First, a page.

Everyone was stunned, when I said that to a great extent, the credit for my performance should go to Kalaignar himself. Because, there was not a single day when I was interrupted or disallowed to speak, nor my harsh words were expunged, thanks to the generosity and liberal attitude of Kalaignar. He was every inch a democrat and allowed the opposition to have its full say. In those days, it was a pleasure to be in the opposition, thanks to Karunanidhi. Today, when I watch the proceedings of the assembly, I feel very sad that the rulers do not have the courage to withstand the criticisms of the opposition, a courage exhibited by Kalaignar when he was chief minister.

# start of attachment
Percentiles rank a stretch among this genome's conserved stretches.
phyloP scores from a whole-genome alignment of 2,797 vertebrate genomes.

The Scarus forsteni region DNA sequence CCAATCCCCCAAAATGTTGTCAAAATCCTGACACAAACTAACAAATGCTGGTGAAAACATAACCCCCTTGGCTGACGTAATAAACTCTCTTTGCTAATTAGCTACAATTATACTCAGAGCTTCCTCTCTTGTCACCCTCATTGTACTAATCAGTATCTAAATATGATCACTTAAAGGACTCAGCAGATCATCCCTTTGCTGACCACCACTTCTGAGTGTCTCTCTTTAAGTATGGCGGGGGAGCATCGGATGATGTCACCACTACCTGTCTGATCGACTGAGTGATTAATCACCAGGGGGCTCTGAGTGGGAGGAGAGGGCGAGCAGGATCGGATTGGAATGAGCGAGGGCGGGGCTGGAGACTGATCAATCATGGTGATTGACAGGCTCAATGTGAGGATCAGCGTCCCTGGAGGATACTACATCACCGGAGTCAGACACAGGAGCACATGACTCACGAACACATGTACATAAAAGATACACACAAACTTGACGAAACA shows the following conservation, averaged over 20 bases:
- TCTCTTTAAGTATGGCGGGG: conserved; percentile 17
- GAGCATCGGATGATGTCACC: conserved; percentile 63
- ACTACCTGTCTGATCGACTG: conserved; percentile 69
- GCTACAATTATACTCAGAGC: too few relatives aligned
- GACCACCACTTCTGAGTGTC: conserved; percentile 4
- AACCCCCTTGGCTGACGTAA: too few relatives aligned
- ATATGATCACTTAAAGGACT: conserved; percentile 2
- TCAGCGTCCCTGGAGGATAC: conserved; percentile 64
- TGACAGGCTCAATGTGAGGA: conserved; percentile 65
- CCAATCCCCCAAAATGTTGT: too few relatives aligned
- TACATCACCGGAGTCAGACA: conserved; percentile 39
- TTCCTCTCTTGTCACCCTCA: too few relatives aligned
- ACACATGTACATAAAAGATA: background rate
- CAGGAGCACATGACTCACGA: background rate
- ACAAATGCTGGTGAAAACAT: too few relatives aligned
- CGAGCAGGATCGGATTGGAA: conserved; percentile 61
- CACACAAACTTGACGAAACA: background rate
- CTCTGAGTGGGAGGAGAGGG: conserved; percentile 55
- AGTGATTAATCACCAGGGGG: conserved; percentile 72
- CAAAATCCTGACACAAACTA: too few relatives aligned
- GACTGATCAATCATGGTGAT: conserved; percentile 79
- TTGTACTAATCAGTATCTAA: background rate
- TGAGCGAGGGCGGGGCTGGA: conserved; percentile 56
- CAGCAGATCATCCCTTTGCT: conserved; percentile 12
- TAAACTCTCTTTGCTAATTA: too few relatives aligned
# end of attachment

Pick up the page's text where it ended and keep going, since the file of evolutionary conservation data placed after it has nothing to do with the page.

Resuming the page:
However, in my view, the greatest and also the most courageous act of Kalaignar, which deserves to be in the records of history, is his bold decision to oppose the Emergency in 1975. As a result, he had to, willingly, pay a very heavy price in politics. Though several political leaders such as Jayaprakash Narayan opposed the Emergency, none of them was holding any office at that time. Despite the fact that Kalaignar knew he would have to forfeit his chief ministership, he had the guts to oppose the Emergency. He even allowed his young son M K Stalin to court imprisonment and suffer hardship in the central jail. But for former member of Parliament and former mayor of Chennai, Chittibabu, acting as a human shield, Stalin's very life was in danger. Taking the blows of the cruel prison police, Chittibabu lost his life. A great soul indeed.